Pheasant Habitat Improvement Program

copf-logo dowThe Pheasant Habitat Improvement Program, or PHIP, is a joint effort of Pheasants Forever chapters and the Colorado Division of Wildlife to improve pheasant habitat in eastern Colorado. What began in 1992 with a few volunteers from 3 chapters has grown into a program with 11 participating Pheasants Forever Chapters and a phenomenal record of accomplishment. Contributions now come from a cast of hundreds of people: chapter volunteers, landowners, Future Farmer members, Boy Scouts, Explorer Scouts, Soil Conservation Districts, Natural Resource Conservation Districts, and other community groups in addition to Division of Wildlife District Wildlife Managers and biologists.

habitat1Each chapter signs a cooperative agreement with the Division agreeing to improve pheasant habitat in their area following a set of guidelines. The guidelines specify what kinds of habitat, how big plantings can be, types of shrubs or species of grass, reimbursement rates, etc. Chapters then contact landowners to explain the program and discuss the various habitat options. Arrangements are made to prepare the sites for planting, then chapter volunteers either plant the habitat or subcontract with someone to do the work. PHIP cost-share rates are set to cover the costs of habitat plantings; generally there is no cost to landowners.

Habitat improvement options are designed to improve pheasant survival, nest success, or both. The most popular option has been 12-row shrub thickets accompanied by 3-row juniper windbreaks on the north and west sides. Over 1,350 of these thicket/windbreak combinations have been planted to date. Plums are most commonly planted in the thicket, and Rocky Mountain junipers in the windbreak, but other species can be used as well. Chapters are increasingly cost sharing on field windbreaks with the NRCS or local Soil Conservation Districts (16 miles planted so far!). Other options for woody plantings include 2-row shrub plantings along creek bottoms (Over 16 miles of these planted!).

pheasant1Switchgrass plots are another habitat option gaining in popularity. Switchgrass is a native, warm-season grass that grows tall enough to conceal pheasants and their nests, and has a coarse enough stalk that it remains standing and continues to provide cover in winter when it is needed the most. Switchgrass plots are typically put in small unfarmed areas that are present on many farms. About 1,500 acres at 280 sites have been planted to switchgrass so far.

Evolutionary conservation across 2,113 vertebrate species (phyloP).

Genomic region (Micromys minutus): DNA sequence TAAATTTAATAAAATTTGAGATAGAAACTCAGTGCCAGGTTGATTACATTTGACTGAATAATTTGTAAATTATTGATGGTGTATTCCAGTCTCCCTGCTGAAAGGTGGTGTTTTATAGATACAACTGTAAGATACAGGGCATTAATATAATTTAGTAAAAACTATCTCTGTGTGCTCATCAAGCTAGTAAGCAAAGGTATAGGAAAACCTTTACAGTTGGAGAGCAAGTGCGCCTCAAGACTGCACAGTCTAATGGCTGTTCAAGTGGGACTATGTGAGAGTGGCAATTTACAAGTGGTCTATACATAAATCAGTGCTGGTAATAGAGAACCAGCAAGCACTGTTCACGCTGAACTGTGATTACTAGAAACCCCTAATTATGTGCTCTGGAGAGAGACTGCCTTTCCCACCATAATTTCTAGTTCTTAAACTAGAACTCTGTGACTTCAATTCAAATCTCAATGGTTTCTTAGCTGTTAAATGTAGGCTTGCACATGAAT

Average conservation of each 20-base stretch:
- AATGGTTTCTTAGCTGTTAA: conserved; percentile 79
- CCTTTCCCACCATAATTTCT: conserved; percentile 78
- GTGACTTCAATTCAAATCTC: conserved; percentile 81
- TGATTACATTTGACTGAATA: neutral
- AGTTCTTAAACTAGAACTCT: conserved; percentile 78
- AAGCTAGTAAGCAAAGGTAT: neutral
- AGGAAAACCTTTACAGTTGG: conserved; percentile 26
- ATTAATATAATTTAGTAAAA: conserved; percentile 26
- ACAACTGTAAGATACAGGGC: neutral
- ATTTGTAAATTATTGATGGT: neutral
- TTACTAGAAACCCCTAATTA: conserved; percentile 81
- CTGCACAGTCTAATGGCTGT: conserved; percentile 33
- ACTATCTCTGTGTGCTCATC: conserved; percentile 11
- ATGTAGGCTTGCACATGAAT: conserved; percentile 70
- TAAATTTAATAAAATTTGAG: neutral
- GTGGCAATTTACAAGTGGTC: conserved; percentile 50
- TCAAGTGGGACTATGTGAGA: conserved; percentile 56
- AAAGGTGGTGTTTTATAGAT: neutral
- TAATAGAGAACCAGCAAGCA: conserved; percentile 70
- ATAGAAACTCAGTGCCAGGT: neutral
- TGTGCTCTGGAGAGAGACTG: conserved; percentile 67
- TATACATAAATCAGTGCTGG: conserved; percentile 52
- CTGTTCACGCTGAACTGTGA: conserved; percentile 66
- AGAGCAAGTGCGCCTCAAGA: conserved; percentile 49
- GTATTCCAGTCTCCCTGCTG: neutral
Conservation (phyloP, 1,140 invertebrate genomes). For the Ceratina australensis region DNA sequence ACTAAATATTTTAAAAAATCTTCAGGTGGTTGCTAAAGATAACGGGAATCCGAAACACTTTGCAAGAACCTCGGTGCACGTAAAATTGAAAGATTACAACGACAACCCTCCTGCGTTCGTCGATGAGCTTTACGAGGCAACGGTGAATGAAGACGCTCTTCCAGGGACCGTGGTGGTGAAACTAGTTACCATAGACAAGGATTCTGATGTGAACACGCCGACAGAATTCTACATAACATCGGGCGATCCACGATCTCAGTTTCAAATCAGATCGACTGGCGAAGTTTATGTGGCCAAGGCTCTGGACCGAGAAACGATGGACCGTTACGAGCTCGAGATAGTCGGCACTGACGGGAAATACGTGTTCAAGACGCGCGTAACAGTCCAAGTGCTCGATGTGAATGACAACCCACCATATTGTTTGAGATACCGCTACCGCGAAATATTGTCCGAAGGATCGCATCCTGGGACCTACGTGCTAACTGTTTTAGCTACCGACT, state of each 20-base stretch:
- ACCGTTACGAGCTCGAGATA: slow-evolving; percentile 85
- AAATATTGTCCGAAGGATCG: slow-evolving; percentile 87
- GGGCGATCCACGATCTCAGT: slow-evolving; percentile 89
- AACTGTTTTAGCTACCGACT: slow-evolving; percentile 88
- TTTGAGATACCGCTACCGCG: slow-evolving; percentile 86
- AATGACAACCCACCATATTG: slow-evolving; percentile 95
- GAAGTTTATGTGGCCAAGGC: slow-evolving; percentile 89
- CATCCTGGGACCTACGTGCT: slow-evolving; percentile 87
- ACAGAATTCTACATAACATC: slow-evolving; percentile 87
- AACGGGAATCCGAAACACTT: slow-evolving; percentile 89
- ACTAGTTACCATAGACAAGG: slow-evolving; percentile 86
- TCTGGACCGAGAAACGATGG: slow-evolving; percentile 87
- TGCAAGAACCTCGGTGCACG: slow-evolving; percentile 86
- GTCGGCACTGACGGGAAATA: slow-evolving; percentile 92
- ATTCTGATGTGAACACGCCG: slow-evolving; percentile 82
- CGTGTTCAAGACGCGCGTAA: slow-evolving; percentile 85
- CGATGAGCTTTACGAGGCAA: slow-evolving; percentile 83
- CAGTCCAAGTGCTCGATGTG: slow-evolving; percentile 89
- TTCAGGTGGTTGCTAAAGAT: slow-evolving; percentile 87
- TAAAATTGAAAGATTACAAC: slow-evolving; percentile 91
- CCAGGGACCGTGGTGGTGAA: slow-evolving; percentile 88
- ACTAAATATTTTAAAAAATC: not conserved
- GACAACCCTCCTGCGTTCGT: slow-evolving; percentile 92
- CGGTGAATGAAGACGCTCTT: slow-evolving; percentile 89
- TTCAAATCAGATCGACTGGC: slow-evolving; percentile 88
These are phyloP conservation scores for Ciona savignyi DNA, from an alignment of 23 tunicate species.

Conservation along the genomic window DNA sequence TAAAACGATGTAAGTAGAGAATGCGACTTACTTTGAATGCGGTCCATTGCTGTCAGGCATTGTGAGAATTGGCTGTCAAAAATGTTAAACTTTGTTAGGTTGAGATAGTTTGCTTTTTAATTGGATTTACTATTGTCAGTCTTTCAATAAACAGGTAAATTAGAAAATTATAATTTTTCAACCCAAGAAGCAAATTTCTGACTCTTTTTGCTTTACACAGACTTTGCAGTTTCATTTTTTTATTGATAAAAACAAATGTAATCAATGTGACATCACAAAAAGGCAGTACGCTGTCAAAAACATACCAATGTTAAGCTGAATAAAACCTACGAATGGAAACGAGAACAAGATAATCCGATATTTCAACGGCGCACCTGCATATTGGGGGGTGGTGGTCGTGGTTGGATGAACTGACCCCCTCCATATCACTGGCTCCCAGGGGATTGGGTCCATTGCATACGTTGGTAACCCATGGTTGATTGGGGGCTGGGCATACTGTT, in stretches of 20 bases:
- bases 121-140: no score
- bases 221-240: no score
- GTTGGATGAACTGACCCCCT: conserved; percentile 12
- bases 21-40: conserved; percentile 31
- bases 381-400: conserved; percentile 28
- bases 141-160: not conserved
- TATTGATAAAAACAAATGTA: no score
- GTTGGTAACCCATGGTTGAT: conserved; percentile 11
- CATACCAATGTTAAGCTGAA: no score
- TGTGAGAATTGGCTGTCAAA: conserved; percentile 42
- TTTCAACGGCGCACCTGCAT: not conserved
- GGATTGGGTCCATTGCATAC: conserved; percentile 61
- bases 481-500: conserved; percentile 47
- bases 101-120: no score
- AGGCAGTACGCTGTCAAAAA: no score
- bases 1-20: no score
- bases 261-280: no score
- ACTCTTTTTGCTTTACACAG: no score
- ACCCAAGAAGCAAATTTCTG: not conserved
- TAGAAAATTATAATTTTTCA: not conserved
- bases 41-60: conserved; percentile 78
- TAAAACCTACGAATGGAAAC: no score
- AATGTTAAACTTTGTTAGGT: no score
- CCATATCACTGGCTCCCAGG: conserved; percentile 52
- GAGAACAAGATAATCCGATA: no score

Sorghum food plots have proven to be a popular habitat option with pheasants and pheasant hunters alike. Pheasants like them because they provide brood cover in the summer and a dependable food source and good cover in the fall and winter. Hunters like them because harvest surveys conducted by the Division of Wildlife showed their success was 3-4 times higher when hunting food plots than when hunting other cover types. Food plots have typically gone into Conservation Reserve Program (CRP) fields, or in the corners of fields under center-pivot irrigation. A $40/acre payment is available for food plots, and about 600-700 acres are planted each fall.

habitat2More recently, a major initiative has been cost-sharing on grass mixes being planted into CRP fields to encourage landowners to plant grasses that will provide outstanding cover for pheasants and other wildlife. Because of this $5/acre cost-share, over 20,000 acres of CRP have been planted to a pheasant mix containing large percentages of switchgrass and yellow indiangrass. In time, these fields will increase pheasant survival and nest success, and provide high quality hunting cover as well.

Whether you are a landowner looking to improve pheasant habitat, or someone just interested in helping out, the PHIP program may be for you. Contact any Pheasants Forever chapter, or the Division of Wildlife for more information.

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